Hip Arthroscopy

A hip arthroscopy is a minimally invasive way to diagnose and treat hip joint injuries or conditions.

Hip pain and stiffness can result from multiple problems including injured ligaments, loose bone fragments, joint surface damage, and other medical conditions, including arthritis, gout, and infection. To diagnose and treat various causes of hip pain, a hip arthroscopy is often indicated.

Hip arthroscopy is designed to aid in the diagnosis and treatment of hip pain and injury. With the arthroscope, your surgeon can look directly into your hip allowing them to make a more accurate diagnosis and decide on the best treatment option for you.

Hip arthroscopy with Clearpoint Health

Patients from across Canada and around the world choose Clearpoint Health for a hip arthroscopy. Our subspecialist hip surgeons have years of experience and excellence in performance and outcome with this procedure. We strive to provide exceptional pre- and post-operative care. Combined with our patient centred philosophy, we aim to provide all our patients with a compassionate, caring, and rewarding experience.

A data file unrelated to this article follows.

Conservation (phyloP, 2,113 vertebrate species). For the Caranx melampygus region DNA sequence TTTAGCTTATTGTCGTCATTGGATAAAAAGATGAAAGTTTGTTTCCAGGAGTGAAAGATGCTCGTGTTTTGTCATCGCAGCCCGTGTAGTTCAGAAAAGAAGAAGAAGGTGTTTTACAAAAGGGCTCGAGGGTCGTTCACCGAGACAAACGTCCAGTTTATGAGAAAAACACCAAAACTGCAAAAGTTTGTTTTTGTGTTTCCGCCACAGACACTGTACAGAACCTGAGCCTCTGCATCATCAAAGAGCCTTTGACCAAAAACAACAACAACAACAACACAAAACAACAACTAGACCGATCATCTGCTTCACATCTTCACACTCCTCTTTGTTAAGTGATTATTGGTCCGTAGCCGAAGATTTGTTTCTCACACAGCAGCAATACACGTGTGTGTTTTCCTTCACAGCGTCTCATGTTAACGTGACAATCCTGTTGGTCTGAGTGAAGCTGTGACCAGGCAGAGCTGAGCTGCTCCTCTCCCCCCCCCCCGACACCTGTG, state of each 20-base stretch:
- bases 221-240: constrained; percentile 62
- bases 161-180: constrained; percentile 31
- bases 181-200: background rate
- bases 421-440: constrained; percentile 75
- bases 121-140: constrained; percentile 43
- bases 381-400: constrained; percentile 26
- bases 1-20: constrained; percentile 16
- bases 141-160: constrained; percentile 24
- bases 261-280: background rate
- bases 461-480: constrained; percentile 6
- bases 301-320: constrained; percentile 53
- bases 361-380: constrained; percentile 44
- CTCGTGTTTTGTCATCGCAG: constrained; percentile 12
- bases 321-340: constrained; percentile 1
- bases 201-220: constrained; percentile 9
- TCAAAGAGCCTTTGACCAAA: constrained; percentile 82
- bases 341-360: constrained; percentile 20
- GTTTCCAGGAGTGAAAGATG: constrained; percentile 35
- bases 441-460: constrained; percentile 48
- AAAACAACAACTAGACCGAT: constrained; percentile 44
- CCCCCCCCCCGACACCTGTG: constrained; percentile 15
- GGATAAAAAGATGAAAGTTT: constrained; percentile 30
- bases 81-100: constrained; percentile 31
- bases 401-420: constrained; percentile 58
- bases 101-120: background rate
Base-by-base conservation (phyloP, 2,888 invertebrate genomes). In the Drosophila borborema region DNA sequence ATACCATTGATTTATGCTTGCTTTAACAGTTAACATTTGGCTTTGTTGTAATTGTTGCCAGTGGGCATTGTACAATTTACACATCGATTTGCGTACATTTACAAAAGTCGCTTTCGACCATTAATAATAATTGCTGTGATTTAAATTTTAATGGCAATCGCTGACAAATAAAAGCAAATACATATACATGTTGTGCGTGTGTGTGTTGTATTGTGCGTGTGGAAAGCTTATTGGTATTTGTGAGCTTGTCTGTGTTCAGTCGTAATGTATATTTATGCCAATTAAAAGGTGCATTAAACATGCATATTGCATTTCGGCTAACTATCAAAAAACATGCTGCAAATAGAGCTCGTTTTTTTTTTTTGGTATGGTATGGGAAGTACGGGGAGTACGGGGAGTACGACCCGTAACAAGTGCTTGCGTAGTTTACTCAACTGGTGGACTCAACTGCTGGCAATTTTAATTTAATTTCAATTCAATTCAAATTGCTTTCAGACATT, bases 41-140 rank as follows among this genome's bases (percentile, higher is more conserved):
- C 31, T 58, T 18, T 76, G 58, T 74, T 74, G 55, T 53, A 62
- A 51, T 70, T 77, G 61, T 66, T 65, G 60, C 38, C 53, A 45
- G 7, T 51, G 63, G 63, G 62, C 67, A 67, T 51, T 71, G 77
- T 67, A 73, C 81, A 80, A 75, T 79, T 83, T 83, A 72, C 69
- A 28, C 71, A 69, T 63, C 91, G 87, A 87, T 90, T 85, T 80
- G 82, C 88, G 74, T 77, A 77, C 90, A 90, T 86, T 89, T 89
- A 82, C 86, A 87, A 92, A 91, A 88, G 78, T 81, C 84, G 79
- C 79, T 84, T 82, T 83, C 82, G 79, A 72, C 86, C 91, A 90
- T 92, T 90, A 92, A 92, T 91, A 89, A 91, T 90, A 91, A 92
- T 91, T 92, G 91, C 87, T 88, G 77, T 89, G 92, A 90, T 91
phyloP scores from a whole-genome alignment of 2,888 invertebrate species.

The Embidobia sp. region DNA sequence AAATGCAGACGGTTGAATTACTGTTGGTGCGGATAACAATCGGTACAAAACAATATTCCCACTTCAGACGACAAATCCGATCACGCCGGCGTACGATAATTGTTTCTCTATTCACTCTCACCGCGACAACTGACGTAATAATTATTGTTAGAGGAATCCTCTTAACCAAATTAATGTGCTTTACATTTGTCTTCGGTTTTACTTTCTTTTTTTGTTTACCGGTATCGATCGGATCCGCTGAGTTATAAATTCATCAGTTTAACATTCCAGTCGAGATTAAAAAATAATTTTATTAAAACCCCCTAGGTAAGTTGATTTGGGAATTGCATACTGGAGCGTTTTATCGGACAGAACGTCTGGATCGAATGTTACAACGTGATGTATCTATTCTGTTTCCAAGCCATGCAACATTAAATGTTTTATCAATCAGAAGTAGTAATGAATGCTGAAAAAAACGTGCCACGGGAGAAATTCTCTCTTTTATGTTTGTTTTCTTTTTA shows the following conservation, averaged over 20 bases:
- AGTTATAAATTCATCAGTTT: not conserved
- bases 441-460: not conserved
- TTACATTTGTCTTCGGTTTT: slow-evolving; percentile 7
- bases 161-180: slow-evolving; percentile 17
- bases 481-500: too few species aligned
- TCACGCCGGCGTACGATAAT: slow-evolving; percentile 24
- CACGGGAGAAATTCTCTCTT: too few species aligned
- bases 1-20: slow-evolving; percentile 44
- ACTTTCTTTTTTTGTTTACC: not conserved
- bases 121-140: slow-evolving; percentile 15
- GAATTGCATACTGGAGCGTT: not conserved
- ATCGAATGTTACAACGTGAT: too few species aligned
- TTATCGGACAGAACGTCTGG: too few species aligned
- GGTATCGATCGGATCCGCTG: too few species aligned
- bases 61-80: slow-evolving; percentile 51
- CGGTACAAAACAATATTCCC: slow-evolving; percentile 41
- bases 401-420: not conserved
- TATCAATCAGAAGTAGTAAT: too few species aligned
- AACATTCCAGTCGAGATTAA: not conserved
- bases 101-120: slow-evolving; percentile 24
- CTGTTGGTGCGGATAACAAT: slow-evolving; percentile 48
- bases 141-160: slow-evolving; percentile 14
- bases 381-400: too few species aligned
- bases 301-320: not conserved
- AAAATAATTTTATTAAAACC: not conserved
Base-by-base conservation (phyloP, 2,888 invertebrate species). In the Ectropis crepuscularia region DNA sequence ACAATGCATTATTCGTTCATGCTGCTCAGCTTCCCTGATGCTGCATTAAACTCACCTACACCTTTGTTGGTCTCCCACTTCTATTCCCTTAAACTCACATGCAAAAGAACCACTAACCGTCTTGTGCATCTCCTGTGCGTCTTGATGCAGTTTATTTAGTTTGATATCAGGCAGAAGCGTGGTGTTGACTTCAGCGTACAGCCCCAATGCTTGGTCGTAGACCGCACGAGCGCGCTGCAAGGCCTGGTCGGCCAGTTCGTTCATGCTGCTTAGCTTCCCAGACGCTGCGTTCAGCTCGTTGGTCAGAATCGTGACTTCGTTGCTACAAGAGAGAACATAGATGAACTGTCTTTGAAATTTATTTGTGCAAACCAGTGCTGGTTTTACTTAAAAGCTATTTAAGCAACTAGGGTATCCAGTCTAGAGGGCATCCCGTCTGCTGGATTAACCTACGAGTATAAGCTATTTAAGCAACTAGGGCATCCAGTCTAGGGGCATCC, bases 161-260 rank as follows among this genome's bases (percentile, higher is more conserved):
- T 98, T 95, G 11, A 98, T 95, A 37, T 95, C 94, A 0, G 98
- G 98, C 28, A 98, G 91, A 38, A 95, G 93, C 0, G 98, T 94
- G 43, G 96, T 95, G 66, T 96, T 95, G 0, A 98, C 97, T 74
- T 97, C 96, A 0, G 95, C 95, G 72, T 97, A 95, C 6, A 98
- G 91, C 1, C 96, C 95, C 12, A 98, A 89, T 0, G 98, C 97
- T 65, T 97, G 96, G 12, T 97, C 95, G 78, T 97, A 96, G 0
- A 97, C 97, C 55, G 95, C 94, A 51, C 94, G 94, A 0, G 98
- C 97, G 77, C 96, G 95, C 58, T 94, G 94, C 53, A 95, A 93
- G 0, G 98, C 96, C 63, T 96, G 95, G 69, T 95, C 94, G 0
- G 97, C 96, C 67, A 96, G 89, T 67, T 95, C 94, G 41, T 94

#300 - 1402 8th Ave. NW
Calgary, Alberta T2N 1B9
#103 – 20 Wynford Drive
Toronto, Ontario M3C 1J4

What is a hip arthroscopy?

A hip arthroscopy is a surgical diagnostic procedure used to diagnose the cause of certain types of hip pain. The surgeon uses the arthroscope—a tiny camera—to look directly into the joint and surrounding area. This enables a more accurate diagnosis so the surgeon can decide on the best treatment option. The surgeon may be able to treat the hip pain using small surgical instruments in addition to the arthroscope.

What does a hip arthroscopy treat?

A hip arthroscopy may be recommended for these hip problems:

  • Loose cartilage or bone fragments
  • Hip joint infection
  • Labral cartilage tears of the hip
  • Inflamed tissue in the hip joint

What to expect with a hip arthroscopy

Patients may need to follow specific advice before a hip arthroscopy. A hip arthroscopy typically requires general anesthesia. This means the patient is unconscious for the duration of the procedure. The surgeon first makes a small incision or incisions in the hip area. This is large enough for small instruments, including a camera to guide the surgeon, to be inserted to perform the surgery.

Recovery after a hip arthroscopy

After surgery, the patient is taken to a recovery room to be monitored in case there are any complications. The procedure does not typically require an overnight stay. A patient must have someone on-hand to drive them home. While each patient is different, arthroscopy typically allows for a shorter recovery period than more invasive surgery techniques. It is usual for patients to use a walker or crutches for a period after the surgery.

Next steps: Book your hip arthroscopy consultation

If you are ready to discuss your hip arthroscopy needs with our surgeons, contact us to learn more and request a consultation today. To discover your health options your patient care coordinator will discuss:

  • Your medical history
  • Incision techniques
  • Potential risks and complications